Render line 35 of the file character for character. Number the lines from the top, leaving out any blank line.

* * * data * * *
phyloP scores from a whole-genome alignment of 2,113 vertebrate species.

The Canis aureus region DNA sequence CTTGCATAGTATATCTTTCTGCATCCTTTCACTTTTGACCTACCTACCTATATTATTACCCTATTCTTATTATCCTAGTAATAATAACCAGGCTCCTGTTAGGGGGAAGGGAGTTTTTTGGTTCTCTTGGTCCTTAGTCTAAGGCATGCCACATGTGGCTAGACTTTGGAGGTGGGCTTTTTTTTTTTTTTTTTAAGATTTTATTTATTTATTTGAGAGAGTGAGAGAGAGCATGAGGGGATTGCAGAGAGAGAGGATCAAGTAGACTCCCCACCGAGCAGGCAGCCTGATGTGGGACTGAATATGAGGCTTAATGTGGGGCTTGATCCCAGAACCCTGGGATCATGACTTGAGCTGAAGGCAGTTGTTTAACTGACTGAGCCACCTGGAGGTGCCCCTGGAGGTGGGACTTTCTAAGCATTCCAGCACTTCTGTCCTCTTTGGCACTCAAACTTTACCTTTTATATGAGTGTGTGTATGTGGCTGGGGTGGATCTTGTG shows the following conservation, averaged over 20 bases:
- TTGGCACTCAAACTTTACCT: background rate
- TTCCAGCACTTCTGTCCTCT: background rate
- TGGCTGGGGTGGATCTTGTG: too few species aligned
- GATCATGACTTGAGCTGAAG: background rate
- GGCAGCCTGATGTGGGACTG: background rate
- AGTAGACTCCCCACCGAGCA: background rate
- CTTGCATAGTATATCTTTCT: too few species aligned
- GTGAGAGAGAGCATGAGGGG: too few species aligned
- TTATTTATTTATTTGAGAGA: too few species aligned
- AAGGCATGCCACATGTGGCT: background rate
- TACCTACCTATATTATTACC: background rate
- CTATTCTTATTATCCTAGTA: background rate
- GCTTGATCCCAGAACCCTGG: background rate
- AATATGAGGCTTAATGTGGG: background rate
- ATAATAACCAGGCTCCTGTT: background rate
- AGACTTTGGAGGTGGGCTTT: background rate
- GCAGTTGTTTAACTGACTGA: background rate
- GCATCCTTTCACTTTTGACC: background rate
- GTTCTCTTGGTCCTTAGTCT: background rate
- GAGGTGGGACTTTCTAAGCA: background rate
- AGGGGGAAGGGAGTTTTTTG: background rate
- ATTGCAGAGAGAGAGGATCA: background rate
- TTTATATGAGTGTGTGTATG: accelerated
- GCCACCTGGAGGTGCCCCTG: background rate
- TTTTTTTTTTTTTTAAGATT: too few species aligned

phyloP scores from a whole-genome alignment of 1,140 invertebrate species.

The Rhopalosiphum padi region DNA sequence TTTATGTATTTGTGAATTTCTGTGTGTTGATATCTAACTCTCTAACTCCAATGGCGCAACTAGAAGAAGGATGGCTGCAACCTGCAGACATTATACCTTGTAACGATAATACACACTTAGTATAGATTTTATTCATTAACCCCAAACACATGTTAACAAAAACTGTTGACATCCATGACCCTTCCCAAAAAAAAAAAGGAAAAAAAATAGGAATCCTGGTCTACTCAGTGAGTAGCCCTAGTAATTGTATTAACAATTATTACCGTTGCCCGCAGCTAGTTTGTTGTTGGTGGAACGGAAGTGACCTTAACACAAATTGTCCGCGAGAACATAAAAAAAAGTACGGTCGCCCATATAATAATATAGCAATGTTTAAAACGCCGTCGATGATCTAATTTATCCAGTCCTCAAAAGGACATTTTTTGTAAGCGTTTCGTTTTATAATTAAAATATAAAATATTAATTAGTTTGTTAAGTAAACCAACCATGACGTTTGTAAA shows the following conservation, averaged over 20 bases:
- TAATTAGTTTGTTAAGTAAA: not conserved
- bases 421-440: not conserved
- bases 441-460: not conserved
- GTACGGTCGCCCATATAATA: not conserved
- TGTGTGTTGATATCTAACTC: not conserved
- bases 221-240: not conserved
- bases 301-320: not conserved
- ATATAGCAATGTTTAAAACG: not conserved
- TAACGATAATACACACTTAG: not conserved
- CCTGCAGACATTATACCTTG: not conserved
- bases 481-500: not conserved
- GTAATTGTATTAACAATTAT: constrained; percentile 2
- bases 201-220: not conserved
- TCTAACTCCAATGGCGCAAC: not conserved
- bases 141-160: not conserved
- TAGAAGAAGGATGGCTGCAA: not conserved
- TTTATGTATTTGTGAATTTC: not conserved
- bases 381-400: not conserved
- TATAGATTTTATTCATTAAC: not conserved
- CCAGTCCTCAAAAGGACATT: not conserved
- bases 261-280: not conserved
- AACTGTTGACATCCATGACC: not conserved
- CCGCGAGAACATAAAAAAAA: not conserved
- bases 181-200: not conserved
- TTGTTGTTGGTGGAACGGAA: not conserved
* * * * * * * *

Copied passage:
- bases 221-240: not conserved